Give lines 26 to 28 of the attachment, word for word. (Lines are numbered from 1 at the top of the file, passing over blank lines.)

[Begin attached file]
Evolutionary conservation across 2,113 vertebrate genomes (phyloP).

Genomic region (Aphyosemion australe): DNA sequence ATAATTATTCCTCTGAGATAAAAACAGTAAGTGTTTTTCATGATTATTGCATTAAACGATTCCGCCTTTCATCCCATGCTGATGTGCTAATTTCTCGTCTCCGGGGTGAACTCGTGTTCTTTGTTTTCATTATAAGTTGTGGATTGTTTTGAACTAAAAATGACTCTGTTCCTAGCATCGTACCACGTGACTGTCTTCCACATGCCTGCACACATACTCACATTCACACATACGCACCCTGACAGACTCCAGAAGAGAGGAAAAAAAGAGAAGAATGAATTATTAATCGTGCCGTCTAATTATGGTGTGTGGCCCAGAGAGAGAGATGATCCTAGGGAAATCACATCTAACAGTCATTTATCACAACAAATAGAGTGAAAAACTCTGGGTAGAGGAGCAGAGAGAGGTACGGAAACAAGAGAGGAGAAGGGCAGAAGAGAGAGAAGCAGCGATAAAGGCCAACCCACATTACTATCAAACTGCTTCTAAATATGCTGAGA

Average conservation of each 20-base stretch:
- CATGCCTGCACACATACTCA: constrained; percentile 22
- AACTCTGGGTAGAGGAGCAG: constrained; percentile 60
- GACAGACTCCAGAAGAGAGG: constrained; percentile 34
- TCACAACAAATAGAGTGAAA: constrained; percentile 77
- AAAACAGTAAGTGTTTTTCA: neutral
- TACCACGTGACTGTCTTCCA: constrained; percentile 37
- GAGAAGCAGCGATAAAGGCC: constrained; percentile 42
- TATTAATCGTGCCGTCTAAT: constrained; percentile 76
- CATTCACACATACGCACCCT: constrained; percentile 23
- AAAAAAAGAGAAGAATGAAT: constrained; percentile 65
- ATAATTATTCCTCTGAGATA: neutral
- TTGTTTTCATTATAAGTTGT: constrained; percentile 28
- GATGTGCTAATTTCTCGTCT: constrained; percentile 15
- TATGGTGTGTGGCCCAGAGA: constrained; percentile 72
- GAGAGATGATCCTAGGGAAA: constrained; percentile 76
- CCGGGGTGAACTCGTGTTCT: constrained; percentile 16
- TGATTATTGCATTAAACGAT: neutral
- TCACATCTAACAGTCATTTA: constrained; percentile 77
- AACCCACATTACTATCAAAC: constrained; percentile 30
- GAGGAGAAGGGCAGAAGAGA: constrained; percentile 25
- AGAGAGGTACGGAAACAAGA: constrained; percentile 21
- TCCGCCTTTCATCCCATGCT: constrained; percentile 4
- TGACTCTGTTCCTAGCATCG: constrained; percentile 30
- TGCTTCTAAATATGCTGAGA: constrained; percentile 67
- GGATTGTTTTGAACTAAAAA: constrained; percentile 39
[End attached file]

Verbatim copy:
- TGACTCTGTTCCTAGCATCG: constrained; percentile 30
- TGCTTCTAAATATGCTGAGA: constrained; percentile 67
- GGATTGTTTTGAACTAAAAA: constrained; percentile 39